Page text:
Skip to main content

Tumours of Vascular Origin

Revised: June 2014

The most common CNS tumours of vascular origin are hemangioblastomas and hemangiopericytomas. Other, more rare tumours, include hemangioendothelioma and angiosarcoma.

Hemangioblastomas represent the most common primary intra-axial tumour in the posterior fossa in the adult. They can, however, be found virtually anywhere in the CNS as well as elsewhere in the body. Hemangioblastomas can occur sporadically or, in 20% of cases, in association with Von Hippel Lindau syndrome. The latter is an autosomal dominant, multiple organ neoplastic syndrome with high penetrance. In addition to the CNS hemangioblastomas, patients can also harbour retinal angiomas, renal cell carcinoma, cysts of abdominal organs and suffer from polycythemia. Classically the cerebellar lesions are seen as cystic masses with an enhancing nodule. However solid tumour masses are also seen. Predictably the tumour is highly vascular and is histologically benign. As such ideal treatment is surgical resection. The resection may be rendered more facile by pre-operative embolization of the tumour. The tumours can be multiple, asymptomatic and/or reside within eloquent regions of the brain. For any or all of these reasons surgical resection may not be feasible. In this instance radiation therapy can be considered. There are variable reports of success using stereotactic radiosurgery as a means of treatment. At the present time its role is not clear, but remains a potential alternative.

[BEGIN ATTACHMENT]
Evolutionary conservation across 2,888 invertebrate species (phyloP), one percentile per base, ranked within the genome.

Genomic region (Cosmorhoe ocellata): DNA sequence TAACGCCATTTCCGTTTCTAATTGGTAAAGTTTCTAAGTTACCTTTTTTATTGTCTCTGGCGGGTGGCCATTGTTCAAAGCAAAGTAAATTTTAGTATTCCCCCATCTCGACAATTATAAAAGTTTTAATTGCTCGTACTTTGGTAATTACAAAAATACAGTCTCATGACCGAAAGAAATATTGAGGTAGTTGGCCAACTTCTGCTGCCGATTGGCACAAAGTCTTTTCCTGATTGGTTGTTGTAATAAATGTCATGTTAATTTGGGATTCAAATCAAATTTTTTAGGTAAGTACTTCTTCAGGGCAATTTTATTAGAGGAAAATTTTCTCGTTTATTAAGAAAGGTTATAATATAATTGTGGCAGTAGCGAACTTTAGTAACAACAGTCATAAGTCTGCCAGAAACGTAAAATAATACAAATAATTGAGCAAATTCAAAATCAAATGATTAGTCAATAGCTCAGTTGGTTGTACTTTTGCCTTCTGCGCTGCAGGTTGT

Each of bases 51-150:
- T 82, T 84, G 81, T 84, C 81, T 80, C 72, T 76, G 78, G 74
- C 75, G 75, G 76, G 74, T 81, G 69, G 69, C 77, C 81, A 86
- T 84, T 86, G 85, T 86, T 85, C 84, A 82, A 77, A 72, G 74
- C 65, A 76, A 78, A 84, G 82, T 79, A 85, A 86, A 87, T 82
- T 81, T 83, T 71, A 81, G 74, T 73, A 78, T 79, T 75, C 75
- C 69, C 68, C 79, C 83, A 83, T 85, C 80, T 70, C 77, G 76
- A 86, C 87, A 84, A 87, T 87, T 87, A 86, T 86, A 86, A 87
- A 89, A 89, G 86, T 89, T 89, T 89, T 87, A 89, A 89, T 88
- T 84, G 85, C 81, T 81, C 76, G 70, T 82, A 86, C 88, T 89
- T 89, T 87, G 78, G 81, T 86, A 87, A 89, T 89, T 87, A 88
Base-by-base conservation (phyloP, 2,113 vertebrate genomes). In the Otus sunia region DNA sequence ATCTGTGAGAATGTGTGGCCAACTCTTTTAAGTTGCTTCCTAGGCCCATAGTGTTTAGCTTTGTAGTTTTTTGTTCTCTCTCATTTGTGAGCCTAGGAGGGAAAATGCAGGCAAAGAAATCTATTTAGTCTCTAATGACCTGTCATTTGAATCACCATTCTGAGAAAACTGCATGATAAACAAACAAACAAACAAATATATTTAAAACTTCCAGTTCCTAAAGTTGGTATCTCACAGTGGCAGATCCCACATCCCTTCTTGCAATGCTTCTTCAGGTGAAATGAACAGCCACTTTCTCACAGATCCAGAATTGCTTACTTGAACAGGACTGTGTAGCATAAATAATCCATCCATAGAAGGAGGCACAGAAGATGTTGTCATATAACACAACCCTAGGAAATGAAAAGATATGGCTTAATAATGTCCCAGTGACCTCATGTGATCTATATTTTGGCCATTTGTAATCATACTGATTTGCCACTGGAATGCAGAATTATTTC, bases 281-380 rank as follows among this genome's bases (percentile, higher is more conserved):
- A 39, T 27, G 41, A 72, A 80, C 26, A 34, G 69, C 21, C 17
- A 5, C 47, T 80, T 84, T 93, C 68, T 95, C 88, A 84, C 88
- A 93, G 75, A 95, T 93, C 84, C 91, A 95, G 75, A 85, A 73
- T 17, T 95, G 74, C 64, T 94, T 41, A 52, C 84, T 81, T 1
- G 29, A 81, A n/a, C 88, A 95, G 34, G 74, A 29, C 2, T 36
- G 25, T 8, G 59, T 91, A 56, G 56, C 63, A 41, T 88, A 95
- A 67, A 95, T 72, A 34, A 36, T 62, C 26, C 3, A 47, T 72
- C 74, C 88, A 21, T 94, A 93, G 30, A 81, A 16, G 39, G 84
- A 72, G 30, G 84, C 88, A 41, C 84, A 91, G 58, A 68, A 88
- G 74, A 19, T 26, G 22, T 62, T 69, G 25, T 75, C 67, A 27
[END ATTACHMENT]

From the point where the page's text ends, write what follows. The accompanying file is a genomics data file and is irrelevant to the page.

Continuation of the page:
Hemangiopericytomas are mesenchymal tumours arising from the meninges. Originally classified as angioblastic meningiomas, they are now recognized as a meningeal form of solitary fibrous tumour. They are considered highly aggressive, if not malignant neoplasms, which distinguishes them from the mostly benign meningiomas. They present clinically, and are seen on imaging studies, very much like meningiomas. Primary treatment is an attempt at complete surgical resection. Surgery is often hampered by the vascular nature of the tumour and its propensity to bleed. Because of this, pre-operative angiography and embolization is ideal. Tumour recurrence and progression of residual tumour is common. Metastases have also frequently been recorded. Subtotal removal generally mandates a course of post-operative radiation therapy. Stereotactic radiosurgery has been used with success, but its definitive role is yet to be determined.

SOURCE: Tumours of Vascular Origin ( )
Page printed: . Unofficial document if printed. Please refer to SOURCE for latest information.

Copyright © BC Cancer. All Rights Reserved.

    Copyright © 2024 Provincial Health Services Authority